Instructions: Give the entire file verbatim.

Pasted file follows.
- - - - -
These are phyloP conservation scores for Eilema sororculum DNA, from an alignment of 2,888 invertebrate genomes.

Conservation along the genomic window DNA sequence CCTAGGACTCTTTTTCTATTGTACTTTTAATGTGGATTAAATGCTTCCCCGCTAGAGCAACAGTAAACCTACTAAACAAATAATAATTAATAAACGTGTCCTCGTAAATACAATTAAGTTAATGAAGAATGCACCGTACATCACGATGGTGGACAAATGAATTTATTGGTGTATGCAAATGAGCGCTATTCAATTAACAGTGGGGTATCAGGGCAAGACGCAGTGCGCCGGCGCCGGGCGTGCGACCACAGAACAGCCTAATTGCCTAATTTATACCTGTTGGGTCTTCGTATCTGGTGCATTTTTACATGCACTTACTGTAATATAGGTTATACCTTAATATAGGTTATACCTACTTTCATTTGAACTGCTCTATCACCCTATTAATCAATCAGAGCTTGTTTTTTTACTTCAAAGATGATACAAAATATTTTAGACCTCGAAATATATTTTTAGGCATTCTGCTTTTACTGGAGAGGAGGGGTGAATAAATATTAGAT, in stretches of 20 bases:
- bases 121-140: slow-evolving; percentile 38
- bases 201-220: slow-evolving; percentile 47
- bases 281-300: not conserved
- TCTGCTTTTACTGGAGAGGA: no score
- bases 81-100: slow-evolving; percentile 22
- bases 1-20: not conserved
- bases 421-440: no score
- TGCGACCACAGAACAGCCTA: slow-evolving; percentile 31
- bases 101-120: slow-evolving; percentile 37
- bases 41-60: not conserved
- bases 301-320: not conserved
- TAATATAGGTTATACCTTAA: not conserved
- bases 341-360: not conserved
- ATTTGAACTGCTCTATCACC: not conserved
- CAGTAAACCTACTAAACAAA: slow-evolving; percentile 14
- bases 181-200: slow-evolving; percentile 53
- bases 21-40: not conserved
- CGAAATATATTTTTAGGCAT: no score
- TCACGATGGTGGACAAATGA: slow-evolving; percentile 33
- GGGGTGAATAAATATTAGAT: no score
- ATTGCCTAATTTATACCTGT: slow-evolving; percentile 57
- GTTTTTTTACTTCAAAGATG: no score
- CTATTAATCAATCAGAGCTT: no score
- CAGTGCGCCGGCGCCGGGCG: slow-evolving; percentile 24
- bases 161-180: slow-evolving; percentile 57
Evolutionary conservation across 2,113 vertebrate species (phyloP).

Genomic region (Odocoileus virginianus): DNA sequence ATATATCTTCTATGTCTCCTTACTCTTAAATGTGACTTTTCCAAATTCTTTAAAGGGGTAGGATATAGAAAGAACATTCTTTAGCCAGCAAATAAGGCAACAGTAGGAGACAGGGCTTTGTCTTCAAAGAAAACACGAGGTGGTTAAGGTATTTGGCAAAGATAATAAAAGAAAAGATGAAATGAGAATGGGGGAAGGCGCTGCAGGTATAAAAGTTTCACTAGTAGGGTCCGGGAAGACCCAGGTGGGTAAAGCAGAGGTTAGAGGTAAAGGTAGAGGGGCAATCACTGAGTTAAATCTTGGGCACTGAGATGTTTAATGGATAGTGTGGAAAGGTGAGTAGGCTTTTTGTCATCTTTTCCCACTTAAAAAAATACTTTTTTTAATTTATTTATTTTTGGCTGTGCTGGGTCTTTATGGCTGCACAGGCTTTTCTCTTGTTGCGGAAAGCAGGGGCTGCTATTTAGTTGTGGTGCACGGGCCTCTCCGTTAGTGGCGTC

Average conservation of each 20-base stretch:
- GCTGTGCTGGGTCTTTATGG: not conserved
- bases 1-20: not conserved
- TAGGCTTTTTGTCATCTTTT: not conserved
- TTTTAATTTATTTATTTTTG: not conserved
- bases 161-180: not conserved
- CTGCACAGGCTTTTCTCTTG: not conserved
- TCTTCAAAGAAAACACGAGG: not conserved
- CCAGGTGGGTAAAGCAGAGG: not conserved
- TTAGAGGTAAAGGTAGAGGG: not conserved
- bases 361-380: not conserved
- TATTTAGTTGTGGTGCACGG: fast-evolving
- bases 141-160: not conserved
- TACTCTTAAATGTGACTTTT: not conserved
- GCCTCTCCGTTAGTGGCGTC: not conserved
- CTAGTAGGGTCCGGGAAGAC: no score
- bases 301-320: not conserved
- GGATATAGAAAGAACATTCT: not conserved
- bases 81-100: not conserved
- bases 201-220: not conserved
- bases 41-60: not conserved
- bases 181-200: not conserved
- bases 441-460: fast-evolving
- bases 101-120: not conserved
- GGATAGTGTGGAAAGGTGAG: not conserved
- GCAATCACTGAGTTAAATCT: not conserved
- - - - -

These are phyloP conservation scores for Eilema sororculum DNA, from an alignment of 2,888 invertebrate genomes.

Conservation along the genomic window DNA sequence CCTAGGACTCTTTTTCTATTGTACTTTTAATGTGGATTAAATGCTTCCCCGCTAGAGCAACAGTAAACCTACTAAACAAATAATAATTAATAAACGTGTCCTCGTAAATACAATTAAGTTAATGAAGAATGCACCGTACATCACGATGGTGGACAAATGAATTTATTGGTGTATGCAAATGAGCGCTATTCAATTAACAGTGGGGTATCAGGGCAAGACGCAGTGCGCCGGCGCCGGGCGTGCGACCACAGAACAGCCTAATTGCCTAATTTATACCTGTTGGGTCTTCGTATCTGGTGCATTTTTACATGCACTTACTGTAATATAGGTTATACCTTAATATAGGTTATACCTACTTTCATTTGAACTGCTCTATCACCCTATTAATCAATCAGAGCTTGTTTTTTTACTTCAAAGATGATACAAAATATTTTAGACCTCGAAATATATTTTTAGGCATTCTGCTTTTACTGGAGAGGAGGGGTGAATAAATATTAGAT, in stretches of 20 bases:
- bases 121-140: slow-evolving; percentile 38
- bases 201-220: slow-evolving; percentile 47
- bases 281-300: not conserved
- TCTGCTTTTACTGGAGAGGA: no score
- bases 81-100: slow-evolving; percentile 22
- bases 1-20: not conserved
- bases 421-440: no score
- TGCGACCACAGAACAGCCTA: slow-evolving; percentile 31
- bases 101-120: slow-evolving; percentile 37
- bases 41-60: not conserved
- bases 301-320: not conserved
- TAATATAGGTTATACCTTAA: not conserved
- bases 341-360: not conserved
- ATTTGAACTGCTCTATCACC: not conserved
- CAGTAAACCTACTAAACAAA: slow-evolving; percentile 14
- bases 181-200: slow-evolving; percentile 53
- bases 21-40: not conserved
- CGAAATATATTTTTAGGCAT: no score
- TCACGATGGTGGACAAATGA: slow-evolving; percentile 33
- GGGGTGAATAAATATTAGAT: no score
- ATTGCCTAATTTATACCTGT: slow-evolving; percentile 57
- GTTTTTTTACTTCAAAGATG: no score
- CTATTAATCAATCAGAGCTT: no score
- CAGTGCGCCGGCGCCGGGCG: slow-evolving; percentile 24
- bases 161-180: slow-evolving; percentile 57
Evolutionary conservation across 2,113 vertebrate species (phyloP).

Genomic region (Odocoileus virginianus): DNA sequence ATATATCTTCTATGTCTCCTTACTCTTAAATGTGACTTTTCCAAATTCTTTAAAGGGGTAGGATATAGAAAGAACATTCTTTAGCCAGCAAATAAGGCAACAGTAGGAGACAGGGCTTTGTCTTCAAAGAAAACACGAGGTGGTTAAGGTATTTGGCAAAGATAATAAAAGAAAAGATGAAATGAGAATGGGGGAAGGCGCTGCAGGTATAAAAGTTTCACTAGTAGGGTCCGGGAAGACCCAGGTGGGTAAAGCAGAGGTTAGAGGTAAAGGTAGAGGGGCAATCACTGAGTTAAATCTTGGGCACTGAGATGTTTAATGGATAGTGTGGAAAGGTGAGTAGGCTTTTTGTCATCTTTTCCCACTTAAAAAAATACTTTTTTTAATTTATTTATTTTTGGCTGTGCTGGGTCTTTATGGCTGCACAGGCTTTTCTCTTGTTGCGGAAAGCAGGGGCTGCTATTTAGTTGTGGTGCACGGGCCTCTCCGTTAGTGGCGTC

Average conservation of each 20-base stretch:
- GCTGTGCTGGGTCTTTATGG: not conserved
- bases 1-20: not conserved
- TAGGCTTTTTGTCATCTTTT: not conserved
- TTTTAATTTATTTATTTTTG: not conserved
- bases 161-180: not conserved
- CTGCACAGGCTTTTCTCTTG: not conserved
- TCTTCAAAGAAAACACGAGG: not conserved
- CCAGGTGGGTAAAGCAGAGG: not conserved
- TTAGAGGTAAAGGTAGAGGG: not conserved
- bases 361-380: not conserved
- TATTTAGTTGTGGTGCACGG: fast-evolving
- bases 141-160: not conserved
- TACTCTTAAATGTGACTTTT: not conserved
- GCCTCTCCGTTAGTGGCGTC: not conserved
- CTAGTAGGGTCCGGGAAGAC: no score
- bases 301-320: not conserved
- GGATATAGAAAGAACATTCT: not conserved
- bases 81-100: not conserved
- bases 201-220: not conserved
- bases 41-60: not conserved
- bases 181-200: not conserved
- bases 441-460: fast-evolving
- bases 101-120: not conserved
- GGATAGTGTGGAAAGGTGAG: not conserved
- GCAATCACTGAGTTAAATCT: not conserved